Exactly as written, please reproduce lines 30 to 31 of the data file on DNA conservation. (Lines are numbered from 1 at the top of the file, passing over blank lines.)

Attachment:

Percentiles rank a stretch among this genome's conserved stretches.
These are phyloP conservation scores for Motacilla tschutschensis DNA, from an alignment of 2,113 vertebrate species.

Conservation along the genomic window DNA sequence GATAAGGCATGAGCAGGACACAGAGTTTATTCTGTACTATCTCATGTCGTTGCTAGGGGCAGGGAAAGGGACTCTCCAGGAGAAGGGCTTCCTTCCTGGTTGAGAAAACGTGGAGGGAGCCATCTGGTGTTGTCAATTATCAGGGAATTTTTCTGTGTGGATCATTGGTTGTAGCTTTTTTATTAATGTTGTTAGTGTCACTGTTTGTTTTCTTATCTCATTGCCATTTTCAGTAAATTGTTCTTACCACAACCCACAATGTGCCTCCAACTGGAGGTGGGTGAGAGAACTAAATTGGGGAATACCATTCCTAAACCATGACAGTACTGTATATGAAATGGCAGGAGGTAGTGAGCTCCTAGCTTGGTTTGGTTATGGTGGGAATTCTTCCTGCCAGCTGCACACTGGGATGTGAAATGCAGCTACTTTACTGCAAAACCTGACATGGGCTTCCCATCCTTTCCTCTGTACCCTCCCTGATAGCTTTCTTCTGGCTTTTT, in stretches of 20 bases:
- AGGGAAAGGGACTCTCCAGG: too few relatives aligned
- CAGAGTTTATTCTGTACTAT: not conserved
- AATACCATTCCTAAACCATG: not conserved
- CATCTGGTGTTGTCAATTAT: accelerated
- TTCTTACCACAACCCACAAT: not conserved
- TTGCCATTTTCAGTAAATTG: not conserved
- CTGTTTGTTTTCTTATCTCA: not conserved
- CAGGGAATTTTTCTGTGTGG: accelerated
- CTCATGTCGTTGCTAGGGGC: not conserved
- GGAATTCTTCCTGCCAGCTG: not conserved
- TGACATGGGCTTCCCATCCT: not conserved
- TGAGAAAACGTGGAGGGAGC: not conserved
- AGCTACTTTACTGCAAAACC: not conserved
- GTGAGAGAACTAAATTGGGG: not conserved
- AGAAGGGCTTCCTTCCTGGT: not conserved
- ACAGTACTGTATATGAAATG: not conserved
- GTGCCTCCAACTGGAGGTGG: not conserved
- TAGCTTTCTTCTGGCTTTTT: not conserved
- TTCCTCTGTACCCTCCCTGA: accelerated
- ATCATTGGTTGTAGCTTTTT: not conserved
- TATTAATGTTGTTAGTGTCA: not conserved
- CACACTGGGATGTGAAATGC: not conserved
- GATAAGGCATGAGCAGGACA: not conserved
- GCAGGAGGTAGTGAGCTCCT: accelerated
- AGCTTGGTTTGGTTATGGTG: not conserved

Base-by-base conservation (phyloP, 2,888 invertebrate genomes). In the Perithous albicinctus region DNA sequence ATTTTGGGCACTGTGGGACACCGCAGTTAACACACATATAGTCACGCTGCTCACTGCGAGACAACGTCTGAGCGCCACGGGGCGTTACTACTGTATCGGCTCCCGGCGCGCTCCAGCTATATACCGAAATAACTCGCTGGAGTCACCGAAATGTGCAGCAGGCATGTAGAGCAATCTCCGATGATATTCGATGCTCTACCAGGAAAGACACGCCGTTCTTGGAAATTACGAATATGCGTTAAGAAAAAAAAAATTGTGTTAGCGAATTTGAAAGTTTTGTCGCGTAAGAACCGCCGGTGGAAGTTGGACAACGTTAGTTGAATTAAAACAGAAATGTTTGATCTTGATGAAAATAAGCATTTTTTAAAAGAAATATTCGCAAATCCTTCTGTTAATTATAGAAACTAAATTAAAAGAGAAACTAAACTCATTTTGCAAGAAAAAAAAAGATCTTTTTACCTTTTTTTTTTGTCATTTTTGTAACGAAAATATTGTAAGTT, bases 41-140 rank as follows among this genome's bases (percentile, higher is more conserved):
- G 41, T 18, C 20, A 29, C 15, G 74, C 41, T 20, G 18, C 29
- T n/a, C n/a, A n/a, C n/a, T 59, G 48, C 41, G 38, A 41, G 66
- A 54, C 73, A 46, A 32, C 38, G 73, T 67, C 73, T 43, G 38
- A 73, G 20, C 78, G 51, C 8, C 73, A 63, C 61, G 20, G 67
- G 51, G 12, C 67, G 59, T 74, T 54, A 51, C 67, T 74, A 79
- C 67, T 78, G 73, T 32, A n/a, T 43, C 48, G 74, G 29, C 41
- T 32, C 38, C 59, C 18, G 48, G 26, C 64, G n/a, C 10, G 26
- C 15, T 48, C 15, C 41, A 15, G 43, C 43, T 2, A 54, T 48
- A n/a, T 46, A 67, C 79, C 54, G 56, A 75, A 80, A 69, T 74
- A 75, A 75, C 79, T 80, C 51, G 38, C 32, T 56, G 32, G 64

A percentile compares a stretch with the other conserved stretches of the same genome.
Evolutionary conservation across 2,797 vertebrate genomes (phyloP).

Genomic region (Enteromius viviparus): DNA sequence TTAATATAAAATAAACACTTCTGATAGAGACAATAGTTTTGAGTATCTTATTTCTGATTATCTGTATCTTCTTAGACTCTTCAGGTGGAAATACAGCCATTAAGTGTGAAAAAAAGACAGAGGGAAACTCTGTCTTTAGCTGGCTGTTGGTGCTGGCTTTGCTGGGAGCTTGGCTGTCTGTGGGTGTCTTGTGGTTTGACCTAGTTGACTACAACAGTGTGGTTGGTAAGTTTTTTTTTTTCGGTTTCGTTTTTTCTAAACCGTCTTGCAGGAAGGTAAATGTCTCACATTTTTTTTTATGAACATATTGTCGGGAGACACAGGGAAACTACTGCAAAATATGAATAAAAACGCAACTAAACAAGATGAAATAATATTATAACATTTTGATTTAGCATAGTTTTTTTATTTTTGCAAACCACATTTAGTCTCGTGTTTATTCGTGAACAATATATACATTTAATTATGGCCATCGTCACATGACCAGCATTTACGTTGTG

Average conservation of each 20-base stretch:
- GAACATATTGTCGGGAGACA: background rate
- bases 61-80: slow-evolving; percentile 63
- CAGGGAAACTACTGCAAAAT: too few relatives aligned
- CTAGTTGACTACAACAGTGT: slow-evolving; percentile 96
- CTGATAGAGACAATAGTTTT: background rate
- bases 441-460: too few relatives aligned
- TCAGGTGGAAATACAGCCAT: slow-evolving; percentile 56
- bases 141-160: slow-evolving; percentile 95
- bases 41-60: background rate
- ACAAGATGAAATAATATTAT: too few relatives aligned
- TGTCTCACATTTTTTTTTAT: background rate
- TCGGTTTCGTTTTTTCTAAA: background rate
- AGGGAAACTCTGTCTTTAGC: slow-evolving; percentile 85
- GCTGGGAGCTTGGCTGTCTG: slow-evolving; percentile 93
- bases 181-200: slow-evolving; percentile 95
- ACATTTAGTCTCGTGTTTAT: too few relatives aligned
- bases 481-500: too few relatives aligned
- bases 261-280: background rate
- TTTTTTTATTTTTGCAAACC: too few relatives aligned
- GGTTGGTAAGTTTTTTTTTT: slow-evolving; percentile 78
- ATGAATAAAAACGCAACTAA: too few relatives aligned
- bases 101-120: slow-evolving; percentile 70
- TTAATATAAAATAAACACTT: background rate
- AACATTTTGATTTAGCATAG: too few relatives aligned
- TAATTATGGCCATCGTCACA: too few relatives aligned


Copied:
- G 41, T 18, C 20, A 29, C 15, G 74, C 41, T 20, G 18, C 29
- T n/a, C n/a, A n/a, C n/a, T 59, G 48, C 41, G 38, A 41, G 66